Word on the Street: A looming threat to Israeli democracy

Jeremy Ben-Ami
on January 5, 2016

2016 has opened with a direct challenge to Jewish Americans who care about Israel. As Haaretz columnist Chemi Shalev wrote this week, a frontal assault on the democratic soul of the state of Israel is underway and it’s being met by deafening silence from most of the American Jewish community’s established leadership.

The latest threat is new legislation being advanced by Israel’s government that attempts to stifle dissent and undermine key groups that work on behalf of human rights.

The law in question, commonly called the NGO Bill and approved by the Israeli Cabinet in December, would impose harsh restrictions on progressive civil rights groups that receive foreign funding, going so far as to require their members to wear special badges in the Knesset to mark them as foreign agents. This legislation is now making its way through the Knesset, supported by members of the Jewish Home and Likud parties and their patrons in the settlement movement.

This bill did not come out of nowhere, and it’s not a small or isolated problem. It is part and parcel of a broader campaign being waged in Israeli society to undermine liberal democratic values, freedom of speech and those who believe that the settler dream of Greater Israel is strangling the Zionist dream of a Jewish democracy.

As the Washington Post editorialized this week, “the proposal reflects the kind of tactic that Russia and China have employed to squelch dissent, and it is not in keeping with Israel’s core values as a democratic state.”

As American citizens, we’re understandably hesitant to critique legislation being advanced by Israeli lawmakers in their own country. But this legislation, along with numerous other governmental and non-governmental actions of recent months, cross a line with enormous implications for Israel’s future. Every step taken to undermine the basic democratic principles and ideals that have formed the backbone of the US-Israel relationship since 1948 poses an existential threat to the state of Israel.

As Americans and as Jews who care about Israel’s survival and its future, it’s up to us to stand up for these principles now.

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The backers of this bill claim it’s simply a requirement for transparency — but it’s not. While the bill targets progressive groups, it doesn’t apply requirements for transparency to right-wing organizations that engage in hateful incitement against fellow Israelis and who receive the majority of their funding from wealthy foreign individuals, as opposed to foreign governments. It does nothing to impede those who funnel millions into building settlement outposts in the occupied territory.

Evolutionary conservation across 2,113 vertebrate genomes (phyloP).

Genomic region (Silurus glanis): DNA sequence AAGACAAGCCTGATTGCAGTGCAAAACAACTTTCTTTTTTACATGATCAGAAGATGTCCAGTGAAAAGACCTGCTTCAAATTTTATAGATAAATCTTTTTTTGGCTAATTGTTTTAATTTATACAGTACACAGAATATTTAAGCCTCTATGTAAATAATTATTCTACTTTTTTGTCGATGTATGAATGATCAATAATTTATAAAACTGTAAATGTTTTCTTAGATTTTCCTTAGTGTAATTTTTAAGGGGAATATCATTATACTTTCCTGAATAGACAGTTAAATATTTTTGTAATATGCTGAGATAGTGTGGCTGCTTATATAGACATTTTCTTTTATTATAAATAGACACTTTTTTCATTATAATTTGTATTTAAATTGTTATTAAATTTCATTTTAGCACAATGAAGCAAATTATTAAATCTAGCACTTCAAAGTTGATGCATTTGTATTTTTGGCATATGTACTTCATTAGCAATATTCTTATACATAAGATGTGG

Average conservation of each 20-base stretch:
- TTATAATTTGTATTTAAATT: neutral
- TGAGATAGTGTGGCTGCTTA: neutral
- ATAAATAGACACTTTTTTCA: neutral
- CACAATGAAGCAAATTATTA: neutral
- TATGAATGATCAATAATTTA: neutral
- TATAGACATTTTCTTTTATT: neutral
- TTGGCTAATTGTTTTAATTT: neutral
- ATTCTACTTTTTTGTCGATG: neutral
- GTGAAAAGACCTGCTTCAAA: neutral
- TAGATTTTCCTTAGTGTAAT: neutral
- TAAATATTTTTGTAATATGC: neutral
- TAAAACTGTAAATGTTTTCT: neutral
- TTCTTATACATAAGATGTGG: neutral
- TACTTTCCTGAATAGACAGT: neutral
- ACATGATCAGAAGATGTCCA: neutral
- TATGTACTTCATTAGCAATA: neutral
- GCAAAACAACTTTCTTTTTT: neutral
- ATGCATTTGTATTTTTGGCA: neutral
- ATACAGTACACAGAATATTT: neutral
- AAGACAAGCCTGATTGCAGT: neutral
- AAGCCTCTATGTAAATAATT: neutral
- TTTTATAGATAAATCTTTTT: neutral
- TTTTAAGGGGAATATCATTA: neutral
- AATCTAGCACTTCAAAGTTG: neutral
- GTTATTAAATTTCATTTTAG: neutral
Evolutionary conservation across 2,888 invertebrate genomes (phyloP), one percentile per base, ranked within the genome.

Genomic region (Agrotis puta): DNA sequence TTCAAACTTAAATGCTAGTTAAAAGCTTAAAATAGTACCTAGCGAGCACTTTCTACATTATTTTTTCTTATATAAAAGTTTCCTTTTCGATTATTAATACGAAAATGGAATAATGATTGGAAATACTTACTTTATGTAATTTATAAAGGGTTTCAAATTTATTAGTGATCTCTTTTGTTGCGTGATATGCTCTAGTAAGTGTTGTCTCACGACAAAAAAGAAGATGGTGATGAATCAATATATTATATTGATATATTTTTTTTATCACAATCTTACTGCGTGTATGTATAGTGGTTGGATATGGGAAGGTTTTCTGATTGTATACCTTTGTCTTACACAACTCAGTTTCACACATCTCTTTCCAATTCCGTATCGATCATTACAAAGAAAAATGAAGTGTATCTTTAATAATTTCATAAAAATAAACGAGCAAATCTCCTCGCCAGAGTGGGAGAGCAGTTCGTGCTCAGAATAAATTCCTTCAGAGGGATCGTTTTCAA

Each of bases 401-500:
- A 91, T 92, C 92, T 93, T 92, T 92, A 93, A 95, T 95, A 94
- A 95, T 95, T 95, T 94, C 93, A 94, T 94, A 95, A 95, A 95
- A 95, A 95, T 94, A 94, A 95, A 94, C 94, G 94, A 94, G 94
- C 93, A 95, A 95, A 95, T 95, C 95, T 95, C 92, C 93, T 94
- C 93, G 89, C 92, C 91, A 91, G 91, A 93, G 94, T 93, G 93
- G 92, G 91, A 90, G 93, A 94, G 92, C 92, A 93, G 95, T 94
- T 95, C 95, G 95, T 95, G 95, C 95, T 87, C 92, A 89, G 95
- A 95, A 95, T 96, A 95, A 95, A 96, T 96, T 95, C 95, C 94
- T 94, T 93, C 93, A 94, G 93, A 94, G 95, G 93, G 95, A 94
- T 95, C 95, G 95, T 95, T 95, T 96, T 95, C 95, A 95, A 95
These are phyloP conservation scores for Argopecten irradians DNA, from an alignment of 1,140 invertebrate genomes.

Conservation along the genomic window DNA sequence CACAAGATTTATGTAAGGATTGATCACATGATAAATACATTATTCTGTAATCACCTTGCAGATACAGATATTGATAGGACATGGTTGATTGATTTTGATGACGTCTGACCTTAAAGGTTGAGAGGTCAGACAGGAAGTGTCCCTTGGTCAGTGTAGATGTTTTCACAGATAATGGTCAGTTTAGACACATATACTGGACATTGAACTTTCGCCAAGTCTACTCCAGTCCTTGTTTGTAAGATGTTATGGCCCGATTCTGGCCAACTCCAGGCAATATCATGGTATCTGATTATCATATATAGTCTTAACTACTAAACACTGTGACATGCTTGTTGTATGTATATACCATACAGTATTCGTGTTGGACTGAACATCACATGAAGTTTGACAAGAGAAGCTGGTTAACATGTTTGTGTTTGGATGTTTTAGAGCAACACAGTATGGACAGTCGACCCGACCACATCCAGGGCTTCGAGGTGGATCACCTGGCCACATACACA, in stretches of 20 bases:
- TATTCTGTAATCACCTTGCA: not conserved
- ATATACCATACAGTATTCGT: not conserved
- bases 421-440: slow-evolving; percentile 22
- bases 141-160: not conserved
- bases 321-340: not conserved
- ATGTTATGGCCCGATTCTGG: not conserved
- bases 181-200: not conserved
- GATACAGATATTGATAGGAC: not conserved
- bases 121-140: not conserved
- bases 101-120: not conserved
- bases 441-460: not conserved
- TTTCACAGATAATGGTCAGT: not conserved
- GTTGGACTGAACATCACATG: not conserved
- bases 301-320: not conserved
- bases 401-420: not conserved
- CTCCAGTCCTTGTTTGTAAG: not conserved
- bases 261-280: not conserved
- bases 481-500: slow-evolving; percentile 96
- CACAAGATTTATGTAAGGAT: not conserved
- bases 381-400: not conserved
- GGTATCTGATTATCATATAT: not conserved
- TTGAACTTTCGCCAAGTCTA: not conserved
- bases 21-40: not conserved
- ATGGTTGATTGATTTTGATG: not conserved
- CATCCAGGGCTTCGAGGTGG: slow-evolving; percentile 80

Transparency is important, but it should be true transparency, with rigid reporting requirements that show where organizations on the left — and on the right — get their funding. And the truth is, the organizations targeted by this bill already face those rigid requirements — and organizations on the right are frequently allowed to bypass them.

The organizations targeted by this bill have nothing to hide. In fact, they are bastions of openness and transparency, uncovering and reporting on the truth about human rights violations in the occupied territory and inside Israel itself.

As American Jews, we rightfully celebrate Israel’s democracy and proudly declare our commitment to defending Israel from the threats it faces. What, then, could be more important than standing up against this looming threat to Israeli democracy? When will there be a better time for all of us, and our leaders, to speak out? How long can we wait before it’s too late?

There is still time to stop this bill from becoming law. American Jews can stand with those Israelis who share our values and make clear to Israel’s government the damage this bill and the broader pattern of action to undermine democracy in Israel are doing to the most precious asset Israel has — its relationship with American Jews and the United States itself.

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